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Clinical & Experimental Allergy

Risk factors for latex allergy in patients with spina bifida

Authors

  • T. MICHAEL,

    1. Division of Neuropaediatrics, Children's Hospital, Virchow Clinic of Humboldt University, Berlin, Germany
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  • B. NIGGEMANN,

    Corresponding author
    1. Paediatric Pneumology and Immunology, Children's Hospital, Virchow Clinic of Humboldt University, Berlin, Germany
      Dr B. Niggemann, Division of Paediatric Pneumology and Immunology, University Children's Hospital, Virchow Clinic of Humboldt University, Augustenburger Platz 1, D-13353 Berlin, Germany.
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  • A. MOERS,

    1. Division of Neuropaediatrics, Children's Hospital, Virchow Clinic of Humboldt University, Berlin, Germany
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  • U. SEIDEL,

    1. Division of Neuropaediatrics, Children's Hospital, Virchow Clinic of Humboldt University, Berlin, Germany
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  • U. WAHN,

    1. Paediatric Pneumology and Immunology, Children's Hospital, Virchow Clinic of Humboldt University, Berlin, Germany
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  • D. SCHEFFNER

    1. Division of Neuropaediatrics, Children's Hospital, Virchow Clinic of Humboldt University, Berlin, Germany
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Dr B. Niggemann, Division of Paediatric Pneumology and Immunology, University Children's Hospital, Virchow Clinic of Humboldt University, Augustenburger Platz 1, D-13353 Berlin, Germany.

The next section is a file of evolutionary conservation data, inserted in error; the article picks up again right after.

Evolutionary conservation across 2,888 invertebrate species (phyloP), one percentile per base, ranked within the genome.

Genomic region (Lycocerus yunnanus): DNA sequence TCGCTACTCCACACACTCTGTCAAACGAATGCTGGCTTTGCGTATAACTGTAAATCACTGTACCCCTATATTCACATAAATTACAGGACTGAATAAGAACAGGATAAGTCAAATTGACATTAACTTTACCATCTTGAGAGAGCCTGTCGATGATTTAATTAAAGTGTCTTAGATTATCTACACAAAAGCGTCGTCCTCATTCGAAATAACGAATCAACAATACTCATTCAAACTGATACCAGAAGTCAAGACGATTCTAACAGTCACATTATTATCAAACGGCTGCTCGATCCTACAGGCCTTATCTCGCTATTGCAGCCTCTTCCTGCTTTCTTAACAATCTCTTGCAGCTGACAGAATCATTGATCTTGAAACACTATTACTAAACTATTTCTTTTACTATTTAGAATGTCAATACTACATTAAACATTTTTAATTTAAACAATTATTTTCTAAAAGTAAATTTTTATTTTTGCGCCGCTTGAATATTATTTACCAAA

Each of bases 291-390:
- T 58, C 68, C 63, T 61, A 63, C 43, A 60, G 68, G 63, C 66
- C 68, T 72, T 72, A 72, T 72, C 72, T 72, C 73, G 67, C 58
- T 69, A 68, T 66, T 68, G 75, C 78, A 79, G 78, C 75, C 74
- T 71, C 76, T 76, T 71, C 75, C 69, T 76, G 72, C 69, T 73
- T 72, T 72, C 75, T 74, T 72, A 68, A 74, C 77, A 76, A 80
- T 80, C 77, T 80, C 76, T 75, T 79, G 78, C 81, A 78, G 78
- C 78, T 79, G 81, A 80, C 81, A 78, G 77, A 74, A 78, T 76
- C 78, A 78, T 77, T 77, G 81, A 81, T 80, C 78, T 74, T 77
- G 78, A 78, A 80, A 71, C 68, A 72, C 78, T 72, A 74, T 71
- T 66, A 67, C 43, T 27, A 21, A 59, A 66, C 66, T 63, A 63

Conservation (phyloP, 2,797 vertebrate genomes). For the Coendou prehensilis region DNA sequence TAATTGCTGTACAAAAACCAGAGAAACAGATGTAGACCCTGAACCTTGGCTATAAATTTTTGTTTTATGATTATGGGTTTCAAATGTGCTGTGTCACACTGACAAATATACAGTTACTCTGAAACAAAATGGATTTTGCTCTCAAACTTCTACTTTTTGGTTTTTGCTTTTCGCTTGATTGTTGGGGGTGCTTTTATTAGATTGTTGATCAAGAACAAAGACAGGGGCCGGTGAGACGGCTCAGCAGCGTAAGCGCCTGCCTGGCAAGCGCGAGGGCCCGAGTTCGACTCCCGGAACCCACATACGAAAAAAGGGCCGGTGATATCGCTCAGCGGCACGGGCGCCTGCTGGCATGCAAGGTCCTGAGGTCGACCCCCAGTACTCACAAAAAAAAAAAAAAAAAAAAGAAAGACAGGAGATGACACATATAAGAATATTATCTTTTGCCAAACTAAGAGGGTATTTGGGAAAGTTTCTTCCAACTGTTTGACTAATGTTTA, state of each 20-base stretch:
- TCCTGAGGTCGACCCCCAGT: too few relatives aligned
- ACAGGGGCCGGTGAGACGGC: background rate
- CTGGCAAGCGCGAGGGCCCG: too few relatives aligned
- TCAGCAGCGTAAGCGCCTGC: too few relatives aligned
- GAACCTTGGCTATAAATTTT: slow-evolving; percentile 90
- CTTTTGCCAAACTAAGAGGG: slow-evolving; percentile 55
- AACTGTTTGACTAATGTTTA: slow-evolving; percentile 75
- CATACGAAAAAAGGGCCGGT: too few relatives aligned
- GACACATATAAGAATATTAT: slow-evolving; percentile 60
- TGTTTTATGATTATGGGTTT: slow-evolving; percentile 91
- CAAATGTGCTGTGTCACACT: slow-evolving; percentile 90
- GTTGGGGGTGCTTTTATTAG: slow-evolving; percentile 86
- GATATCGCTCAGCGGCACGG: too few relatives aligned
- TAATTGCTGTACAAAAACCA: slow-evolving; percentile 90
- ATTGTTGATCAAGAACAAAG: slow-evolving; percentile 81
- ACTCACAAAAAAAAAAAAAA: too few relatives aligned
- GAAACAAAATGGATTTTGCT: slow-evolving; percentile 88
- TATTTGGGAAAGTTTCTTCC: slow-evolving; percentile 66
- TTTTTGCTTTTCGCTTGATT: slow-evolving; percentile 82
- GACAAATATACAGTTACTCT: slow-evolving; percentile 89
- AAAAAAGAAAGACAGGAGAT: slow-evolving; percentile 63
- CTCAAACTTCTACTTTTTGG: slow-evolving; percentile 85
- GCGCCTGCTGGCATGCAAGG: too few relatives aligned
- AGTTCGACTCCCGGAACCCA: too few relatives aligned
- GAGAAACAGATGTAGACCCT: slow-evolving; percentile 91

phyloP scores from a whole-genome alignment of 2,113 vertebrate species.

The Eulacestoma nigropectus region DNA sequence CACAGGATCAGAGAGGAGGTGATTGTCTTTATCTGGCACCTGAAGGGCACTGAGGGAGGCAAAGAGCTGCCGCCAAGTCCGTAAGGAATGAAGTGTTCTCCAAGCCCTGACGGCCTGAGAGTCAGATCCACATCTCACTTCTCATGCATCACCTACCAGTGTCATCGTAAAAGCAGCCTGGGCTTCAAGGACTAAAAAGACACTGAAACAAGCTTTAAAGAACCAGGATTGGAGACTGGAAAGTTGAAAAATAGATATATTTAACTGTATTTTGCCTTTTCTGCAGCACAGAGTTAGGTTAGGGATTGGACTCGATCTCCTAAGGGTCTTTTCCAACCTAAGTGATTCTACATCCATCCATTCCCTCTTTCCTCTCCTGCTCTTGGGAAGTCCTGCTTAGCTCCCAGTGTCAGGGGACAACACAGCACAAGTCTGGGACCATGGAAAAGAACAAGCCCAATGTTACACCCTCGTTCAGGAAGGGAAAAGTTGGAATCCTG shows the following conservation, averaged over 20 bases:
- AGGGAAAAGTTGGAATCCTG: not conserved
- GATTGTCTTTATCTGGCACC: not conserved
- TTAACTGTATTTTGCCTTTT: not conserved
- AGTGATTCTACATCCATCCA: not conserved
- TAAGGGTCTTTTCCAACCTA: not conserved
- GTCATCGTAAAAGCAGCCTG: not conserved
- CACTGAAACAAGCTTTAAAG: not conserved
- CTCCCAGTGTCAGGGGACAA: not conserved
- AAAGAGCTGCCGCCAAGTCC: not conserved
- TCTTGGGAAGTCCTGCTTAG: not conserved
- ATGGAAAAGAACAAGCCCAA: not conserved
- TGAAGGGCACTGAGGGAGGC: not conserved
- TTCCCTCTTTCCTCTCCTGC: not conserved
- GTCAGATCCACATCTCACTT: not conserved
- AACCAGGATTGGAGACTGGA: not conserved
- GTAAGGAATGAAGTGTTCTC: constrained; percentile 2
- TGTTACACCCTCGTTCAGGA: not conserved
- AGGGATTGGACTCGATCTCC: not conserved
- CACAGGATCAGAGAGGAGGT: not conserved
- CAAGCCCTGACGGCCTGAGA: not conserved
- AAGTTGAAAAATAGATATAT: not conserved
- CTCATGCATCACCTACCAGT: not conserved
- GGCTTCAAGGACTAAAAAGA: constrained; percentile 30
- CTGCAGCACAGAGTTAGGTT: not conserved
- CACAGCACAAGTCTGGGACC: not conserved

Summary

Objective and methods In order to study risk factors for latex allergy in patients with spina bifida, we investigated 165 patients with spina bifida (mean age 9 years). Besides answering a questionnaire, patients underwent skin-prick testing and determination of specific serum IgE to latex as well as a screening test for specific IgE to environmental allergens. A total of 80 patients(49%) were sensitized to latex according to the presence of specific IgE to latex.

Results Skin-prick tests (SPT) with high ammonia latex milk were performed in 81 of our patients with spina bifida and were positive in 36 patients (46%). Concordance of SPT with specific IgE in serum was good. Nineteen out of 165 patients suffered from a clinically relevant latex allergy: five patients had a history of systemic reactions to latex (e.g. severe bronchospasm, anaphylactic reactions), mostly during surgery. Fourteen patients reported clinical symptoms while inflating a balloon; all these 19 patients were sensitized to latex. Number of operations ranged from one to 26 (mean 5 operations). Concentration of specific IgE to latex in serum correlated well with increasing numbers of operations. Some 32/76 patients (41%) with spina bifida who were sensitized to latex showed an atopic disposition, while 21 out of 81 latex-negative patients (26%) were atopic. Of 300 consecutive sera (mean age of patients 9 years) sent to our laboratory for routine determination of specific IgE, 144 (48%) were positive in terms of specific IgE to environmental allergens, of which 247144 (17%) were sensitized to latex.

Conclusions From our data we conclude that in order to minimize risk of severe systemic clinical reactions, all patients with spina bifida should be screened for their individual risk of latex allergy to plan preventive measures before operations. Main risk factors for latex allergy seem to be: more than five operations, atopic predisposition, history of clinical symptoms while inflating a balloon, and a sensitization with a CAP-class of ± 4.

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